"It's a great idea perhaps six months ago, and maybe six months from now," said Steve Liesman, a senior economics reporter for CNBC and a recipient of the weekend e-mail. "But right now? The solution to next month's problem or even how he would handle the next crisis is simply not germane to the incredibly pregnant moment that we're in right now." Few in the world of financial reporting found much to say about either Mr. McCain or Senator Barack Obama's responses to the unfolding crisis that week. After all, should business reporters really care more about Mr. McCain's "commission of technicians" than, say, Henry Paulson's plans for the largest bailout in American history or, say, the sudden, radical end of the pure investment banks on Wall Street? The day after receiving the e-mail, during an appearance on Meet the Press, Mr. Liesman suggested that, if anything, Mr. McCain and Mr. Obama should be getting less attention from reporters. "I think both of these campaigns are beside themselves with how-behind the scenes-how unimportant they are," said Mr. Liesman. "I got an angry note from one of McCain's people saying, ‘McCain came out with this plan on Friday to solve the problem. …' Like, who cares? What I care about right now is what's going on behind closed doors across town here at Capitol Hill."Right, see, financial reporters know better than almost anyone who and what is actually important and who actually rules the fucking country, and it's not the jokers the political parties throw to the lions every four years. They can maybe start a war or two, but it's a Senate subcommittee, a cabinet member, and Warren Buffet who truly control the fate of the free world. So shut up and find something new to lie about, Senator Cranky. Press to Senators: Shush! [NYO]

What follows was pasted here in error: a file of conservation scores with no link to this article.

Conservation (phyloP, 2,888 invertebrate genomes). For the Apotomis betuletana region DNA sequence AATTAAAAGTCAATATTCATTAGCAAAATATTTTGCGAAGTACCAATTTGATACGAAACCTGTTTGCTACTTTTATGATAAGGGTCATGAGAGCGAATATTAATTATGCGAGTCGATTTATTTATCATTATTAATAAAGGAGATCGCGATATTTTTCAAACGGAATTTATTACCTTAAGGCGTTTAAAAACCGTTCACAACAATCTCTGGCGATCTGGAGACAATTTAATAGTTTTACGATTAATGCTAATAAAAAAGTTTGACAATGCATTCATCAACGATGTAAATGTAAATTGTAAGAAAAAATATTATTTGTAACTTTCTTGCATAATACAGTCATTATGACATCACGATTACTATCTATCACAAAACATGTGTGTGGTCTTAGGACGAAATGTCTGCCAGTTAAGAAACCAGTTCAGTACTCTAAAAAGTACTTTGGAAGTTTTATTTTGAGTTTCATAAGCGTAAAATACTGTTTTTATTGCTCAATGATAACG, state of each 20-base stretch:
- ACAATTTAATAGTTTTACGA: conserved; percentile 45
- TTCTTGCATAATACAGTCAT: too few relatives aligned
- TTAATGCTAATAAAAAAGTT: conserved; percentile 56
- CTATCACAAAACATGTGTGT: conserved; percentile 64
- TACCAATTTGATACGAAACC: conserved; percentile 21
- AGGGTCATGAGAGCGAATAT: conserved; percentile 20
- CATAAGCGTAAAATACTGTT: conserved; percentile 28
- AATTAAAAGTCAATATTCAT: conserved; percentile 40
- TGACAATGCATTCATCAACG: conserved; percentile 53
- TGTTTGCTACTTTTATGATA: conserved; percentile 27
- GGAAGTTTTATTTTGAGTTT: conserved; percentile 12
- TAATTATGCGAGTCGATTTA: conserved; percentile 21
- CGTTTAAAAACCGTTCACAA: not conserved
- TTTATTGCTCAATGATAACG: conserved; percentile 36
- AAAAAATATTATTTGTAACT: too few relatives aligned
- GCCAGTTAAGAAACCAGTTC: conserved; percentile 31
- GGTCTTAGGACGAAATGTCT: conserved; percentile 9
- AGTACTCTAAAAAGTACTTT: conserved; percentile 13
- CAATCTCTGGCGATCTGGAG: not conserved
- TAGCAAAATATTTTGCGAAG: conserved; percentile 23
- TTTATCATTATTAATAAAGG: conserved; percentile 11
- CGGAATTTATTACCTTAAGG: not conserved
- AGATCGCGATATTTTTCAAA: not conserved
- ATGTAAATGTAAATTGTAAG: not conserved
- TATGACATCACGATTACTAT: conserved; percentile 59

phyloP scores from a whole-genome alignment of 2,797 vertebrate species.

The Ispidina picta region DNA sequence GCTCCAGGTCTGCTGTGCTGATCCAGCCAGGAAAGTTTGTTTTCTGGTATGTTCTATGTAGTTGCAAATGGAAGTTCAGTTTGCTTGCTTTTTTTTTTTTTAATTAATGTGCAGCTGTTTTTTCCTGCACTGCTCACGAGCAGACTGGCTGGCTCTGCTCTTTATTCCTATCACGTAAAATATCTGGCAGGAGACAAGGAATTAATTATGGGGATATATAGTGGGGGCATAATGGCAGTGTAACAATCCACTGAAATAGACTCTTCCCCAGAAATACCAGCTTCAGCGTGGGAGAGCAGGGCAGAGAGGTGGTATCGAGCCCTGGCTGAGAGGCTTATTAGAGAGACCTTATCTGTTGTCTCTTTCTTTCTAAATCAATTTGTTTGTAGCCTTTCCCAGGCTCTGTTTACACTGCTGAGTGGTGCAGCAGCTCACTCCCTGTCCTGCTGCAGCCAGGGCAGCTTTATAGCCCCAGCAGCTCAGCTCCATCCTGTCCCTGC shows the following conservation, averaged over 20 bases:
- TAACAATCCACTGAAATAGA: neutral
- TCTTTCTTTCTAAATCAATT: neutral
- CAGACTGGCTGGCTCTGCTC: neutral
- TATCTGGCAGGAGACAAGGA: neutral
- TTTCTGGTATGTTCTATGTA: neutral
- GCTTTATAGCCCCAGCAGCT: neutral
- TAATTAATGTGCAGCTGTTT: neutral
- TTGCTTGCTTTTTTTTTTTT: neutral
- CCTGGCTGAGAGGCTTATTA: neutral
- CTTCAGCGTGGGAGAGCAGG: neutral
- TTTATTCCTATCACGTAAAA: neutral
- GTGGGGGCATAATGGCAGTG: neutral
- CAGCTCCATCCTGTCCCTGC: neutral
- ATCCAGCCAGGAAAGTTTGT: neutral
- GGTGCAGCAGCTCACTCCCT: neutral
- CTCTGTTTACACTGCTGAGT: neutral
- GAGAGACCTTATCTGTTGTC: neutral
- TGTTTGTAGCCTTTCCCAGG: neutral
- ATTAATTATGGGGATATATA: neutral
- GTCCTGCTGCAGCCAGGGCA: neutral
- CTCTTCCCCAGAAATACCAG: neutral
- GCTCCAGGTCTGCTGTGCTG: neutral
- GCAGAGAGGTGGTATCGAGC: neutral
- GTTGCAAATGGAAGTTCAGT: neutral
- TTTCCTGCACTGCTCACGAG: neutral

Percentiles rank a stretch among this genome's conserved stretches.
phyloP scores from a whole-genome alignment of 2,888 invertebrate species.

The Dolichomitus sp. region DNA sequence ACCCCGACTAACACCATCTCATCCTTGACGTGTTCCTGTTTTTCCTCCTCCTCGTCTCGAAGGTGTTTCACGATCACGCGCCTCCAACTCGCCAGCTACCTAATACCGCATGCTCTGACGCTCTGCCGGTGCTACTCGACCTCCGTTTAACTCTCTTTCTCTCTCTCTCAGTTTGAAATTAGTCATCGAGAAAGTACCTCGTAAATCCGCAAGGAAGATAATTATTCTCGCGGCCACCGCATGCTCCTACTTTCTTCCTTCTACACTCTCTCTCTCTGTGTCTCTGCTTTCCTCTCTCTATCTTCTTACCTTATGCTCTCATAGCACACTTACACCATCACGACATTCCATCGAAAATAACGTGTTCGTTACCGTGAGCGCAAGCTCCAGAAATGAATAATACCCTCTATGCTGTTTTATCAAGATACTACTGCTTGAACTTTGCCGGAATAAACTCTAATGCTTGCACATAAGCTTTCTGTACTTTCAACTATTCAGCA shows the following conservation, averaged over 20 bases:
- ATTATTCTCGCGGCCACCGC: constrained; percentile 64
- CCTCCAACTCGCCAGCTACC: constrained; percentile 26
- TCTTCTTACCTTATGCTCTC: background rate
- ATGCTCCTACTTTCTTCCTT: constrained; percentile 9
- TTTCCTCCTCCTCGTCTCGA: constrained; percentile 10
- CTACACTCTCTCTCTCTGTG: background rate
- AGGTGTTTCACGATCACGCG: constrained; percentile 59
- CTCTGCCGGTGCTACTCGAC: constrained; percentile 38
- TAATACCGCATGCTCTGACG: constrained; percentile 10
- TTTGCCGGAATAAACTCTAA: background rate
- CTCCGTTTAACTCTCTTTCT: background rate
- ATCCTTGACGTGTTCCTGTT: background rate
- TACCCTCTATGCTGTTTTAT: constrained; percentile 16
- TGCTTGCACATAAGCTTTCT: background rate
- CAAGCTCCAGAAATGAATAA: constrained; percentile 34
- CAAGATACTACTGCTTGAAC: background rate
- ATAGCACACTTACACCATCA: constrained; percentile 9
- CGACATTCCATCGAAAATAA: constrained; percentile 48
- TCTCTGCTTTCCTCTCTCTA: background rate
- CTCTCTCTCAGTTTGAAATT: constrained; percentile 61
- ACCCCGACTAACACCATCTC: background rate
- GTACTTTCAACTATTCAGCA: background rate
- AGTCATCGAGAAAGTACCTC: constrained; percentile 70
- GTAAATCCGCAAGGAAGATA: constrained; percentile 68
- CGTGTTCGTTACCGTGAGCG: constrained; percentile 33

Whenever the media say anything about John McCain that isn't "he is the coolest hero ever and sooo dreamy" his campaign accuses every journalist in the country of being "in the tank" for Barack Obama. And whenever the press goes a day or two without talking exclusively about John McCain, the McCain campaign accuses the media of ignoring him. Kind of a biased-if-you-do, biased-if-you-don't situation. But we'll give the McCain campaign credit: they're consistent. In their attacks on the media, anyway. The enemy seems to shift a bit. Like, this week, apparently the media is ignoring John McCain in favor of... the rapidly growing financial crisis and the government's unprecedented plan to end it. Seriously, the McCain campaign is totally upset that no one will write about his "commission of technicians" but they all find time to talk about Treasury Secretary Hank Paulson! McCain economic advisor Douglas Holtz-Eakin—the guy who said McCain invented the BlackBerry and yet somehow retained his position as McCain's least bad economic advisor—sent a snippy email to like a thousand financial reporters yelling at them for not covering John McCain's secret plan to end the war on banks. "I cannot believe the absence of recognition of the policy substance," Holtz-Eakin wrote, followed by a list of all of McCain's fantastic vague ideas that he can't implement until January. Financial reporters who received the email were like, ok? What? Old man, there are more important things to talk about right now, like the end of capitalism!